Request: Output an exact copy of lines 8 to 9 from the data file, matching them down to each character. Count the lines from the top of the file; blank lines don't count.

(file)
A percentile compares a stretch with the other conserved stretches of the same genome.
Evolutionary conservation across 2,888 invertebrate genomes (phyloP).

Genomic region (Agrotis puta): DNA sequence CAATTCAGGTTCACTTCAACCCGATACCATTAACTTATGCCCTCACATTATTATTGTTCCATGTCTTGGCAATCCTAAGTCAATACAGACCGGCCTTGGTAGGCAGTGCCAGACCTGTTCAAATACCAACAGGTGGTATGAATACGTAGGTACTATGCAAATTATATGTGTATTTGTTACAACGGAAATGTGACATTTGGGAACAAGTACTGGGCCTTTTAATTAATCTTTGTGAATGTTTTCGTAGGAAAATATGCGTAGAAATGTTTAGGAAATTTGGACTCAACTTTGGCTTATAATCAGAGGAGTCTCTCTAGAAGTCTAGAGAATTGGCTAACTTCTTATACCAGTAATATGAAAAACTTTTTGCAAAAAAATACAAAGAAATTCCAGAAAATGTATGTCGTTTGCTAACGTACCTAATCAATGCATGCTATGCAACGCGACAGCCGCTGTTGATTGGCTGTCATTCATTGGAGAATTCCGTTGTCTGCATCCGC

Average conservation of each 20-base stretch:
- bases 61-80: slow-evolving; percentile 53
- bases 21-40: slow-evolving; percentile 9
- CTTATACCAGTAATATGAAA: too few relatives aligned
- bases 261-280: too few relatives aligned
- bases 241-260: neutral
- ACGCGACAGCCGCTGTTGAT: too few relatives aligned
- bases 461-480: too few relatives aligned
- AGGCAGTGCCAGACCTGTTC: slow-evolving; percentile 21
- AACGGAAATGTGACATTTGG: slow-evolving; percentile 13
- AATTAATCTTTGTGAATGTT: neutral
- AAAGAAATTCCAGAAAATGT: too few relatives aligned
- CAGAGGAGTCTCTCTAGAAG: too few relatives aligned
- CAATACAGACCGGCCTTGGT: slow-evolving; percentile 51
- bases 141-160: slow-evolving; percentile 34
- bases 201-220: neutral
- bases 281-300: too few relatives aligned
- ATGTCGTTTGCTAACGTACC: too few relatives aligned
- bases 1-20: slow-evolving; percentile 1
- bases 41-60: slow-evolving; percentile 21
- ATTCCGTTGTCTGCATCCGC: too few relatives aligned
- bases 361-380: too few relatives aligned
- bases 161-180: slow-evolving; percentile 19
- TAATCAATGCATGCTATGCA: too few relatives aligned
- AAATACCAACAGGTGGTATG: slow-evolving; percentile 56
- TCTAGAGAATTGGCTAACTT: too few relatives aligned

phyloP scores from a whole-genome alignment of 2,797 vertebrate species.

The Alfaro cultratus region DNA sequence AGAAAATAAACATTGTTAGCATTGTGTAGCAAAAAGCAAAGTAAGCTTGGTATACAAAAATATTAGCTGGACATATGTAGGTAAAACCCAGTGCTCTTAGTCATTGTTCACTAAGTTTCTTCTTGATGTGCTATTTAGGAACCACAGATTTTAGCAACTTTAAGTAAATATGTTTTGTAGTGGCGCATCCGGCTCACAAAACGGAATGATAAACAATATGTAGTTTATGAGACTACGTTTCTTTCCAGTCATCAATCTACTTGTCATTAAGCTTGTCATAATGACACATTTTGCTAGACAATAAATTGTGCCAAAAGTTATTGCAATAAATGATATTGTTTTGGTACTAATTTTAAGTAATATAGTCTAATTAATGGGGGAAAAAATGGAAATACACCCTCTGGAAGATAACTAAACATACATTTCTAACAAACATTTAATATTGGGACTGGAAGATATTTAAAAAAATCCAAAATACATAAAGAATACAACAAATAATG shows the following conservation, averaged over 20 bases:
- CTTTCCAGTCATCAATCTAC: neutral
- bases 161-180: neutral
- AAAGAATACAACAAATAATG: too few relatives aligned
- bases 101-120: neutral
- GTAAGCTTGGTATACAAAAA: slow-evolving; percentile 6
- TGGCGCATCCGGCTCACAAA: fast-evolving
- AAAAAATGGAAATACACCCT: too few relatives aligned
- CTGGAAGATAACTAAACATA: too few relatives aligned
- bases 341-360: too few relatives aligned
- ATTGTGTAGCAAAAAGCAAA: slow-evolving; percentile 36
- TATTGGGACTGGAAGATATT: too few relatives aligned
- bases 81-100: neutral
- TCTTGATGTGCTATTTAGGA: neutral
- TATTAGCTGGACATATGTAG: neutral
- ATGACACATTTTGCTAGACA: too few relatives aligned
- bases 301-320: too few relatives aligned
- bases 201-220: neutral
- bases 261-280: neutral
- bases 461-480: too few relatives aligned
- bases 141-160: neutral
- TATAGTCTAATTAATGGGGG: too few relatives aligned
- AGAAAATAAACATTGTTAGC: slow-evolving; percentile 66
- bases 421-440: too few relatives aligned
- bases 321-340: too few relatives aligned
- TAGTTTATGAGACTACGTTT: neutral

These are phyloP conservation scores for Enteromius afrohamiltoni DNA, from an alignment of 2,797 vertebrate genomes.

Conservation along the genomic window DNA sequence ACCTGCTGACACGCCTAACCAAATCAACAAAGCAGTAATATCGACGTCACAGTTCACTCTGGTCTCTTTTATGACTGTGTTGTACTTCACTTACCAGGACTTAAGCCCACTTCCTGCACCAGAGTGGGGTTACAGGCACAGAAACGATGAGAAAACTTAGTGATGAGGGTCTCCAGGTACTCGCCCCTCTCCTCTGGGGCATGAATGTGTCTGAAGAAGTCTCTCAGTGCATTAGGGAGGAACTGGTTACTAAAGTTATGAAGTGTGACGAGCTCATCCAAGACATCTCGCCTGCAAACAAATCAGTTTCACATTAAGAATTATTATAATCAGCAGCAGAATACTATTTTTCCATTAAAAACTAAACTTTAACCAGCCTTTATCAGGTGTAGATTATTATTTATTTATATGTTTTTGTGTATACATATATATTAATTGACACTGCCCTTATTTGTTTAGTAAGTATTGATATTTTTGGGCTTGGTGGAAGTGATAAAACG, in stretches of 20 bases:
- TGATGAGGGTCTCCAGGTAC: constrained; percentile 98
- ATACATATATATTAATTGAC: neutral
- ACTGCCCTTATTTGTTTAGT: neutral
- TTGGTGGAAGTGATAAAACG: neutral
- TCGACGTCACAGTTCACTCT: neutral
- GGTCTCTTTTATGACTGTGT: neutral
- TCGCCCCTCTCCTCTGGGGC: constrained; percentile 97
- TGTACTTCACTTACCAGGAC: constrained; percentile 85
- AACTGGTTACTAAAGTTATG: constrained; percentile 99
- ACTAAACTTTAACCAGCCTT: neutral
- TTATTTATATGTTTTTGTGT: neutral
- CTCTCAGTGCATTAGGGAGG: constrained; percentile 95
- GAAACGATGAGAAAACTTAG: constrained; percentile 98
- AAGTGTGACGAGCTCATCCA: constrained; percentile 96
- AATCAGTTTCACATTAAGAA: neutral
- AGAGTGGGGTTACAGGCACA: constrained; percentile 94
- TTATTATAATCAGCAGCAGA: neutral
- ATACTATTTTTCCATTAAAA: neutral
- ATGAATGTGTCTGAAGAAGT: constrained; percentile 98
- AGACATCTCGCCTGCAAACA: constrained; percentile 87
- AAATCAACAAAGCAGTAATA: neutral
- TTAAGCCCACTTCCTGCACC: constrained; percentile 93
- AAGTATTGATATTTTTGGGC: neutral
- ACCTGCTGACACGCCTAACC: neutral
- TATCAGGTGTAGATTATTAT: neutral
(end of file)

- bases 261-280: too few relatives aligned
- bases 241-260: neutral